Anémone

Jewel Anemone

Corynactis viridis
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Conservation status :

Not evaluated

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  • Group
    Anthozoa
  • Size
    15 millimetres
  • Distribution area

    The jewel anemone lives in the Northeast Atlantic, from Scotland to the Canary Islands. It can also be found sporadically in the Mediterranean.

Behind
this character

This little anemone grows on hard substrates (rocks and wrecks).

It is particular to rough waters with little light. As a result, it can be spotted close to the surface, under rocky overhangs and at the entrance to caves.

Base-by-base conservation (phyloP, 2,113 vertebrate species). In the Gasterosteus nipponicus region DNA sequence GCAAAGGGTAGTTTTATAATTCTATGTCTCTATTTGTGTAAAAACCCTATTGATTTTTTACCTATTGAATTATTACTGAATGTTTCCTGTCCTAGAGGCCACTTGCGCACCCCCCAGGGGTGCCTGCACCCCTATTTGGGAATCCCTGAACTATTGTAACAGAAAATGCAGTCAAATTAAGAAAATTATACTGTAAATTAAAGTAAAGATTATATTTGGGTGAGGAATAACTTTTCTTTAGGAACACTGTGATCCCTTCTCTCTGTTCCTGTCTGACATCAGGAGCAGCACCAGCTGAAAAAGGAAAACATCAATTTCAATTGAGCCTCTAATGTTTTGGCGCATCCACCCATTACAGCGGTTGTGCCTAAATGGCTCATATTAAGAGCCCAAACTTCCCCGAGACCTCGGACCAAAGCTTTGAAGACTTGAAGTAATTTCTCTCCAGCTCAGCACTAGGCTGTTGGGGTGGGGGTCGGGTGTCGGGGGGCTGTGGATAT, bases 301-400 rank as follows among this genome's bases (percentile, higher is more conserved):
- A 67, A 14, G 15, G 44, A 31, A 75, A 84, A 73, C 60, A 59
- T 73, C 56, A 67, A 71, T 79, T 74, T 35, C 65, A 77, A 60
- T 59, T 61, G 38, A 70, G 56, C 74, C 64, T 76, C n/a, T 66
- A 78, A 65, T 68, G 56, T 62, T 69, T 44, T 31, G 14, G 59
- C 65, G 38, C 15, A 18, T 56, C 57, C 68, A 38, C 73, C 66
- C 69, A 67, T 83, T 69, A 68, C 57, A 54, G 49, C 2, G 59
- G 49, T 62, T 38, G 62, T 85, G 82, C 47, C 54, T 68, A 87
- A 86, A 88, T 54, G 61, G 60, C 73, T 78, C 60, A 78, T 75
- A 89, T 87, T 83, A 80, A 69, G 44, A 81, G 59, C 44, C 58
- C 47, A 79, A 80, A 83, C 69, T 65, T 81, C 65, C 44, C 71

Corynactis often sport bright colours: greens, purples, oranges, pinks and so on. Their 100 or so tentacles are arranged in three rings around the mouth, with the longest on the outer rim. They have a slight swelling in a colour that contrasts with the rest of the body.

 

In addition to its ability to reproduce sexually between a male and a female, the corynactis can also reproduce asexually, by budding. In other words, a single individual can give birth to an entire 'colony' of genetically identical animals.

 

These colonies can sometimes cover up to several square metres. As a result, corynactis often make up large swathes of juxtaposed colours.

« When illuminated by ultraviolet light,
this anemone becomes highly fluorescent. »

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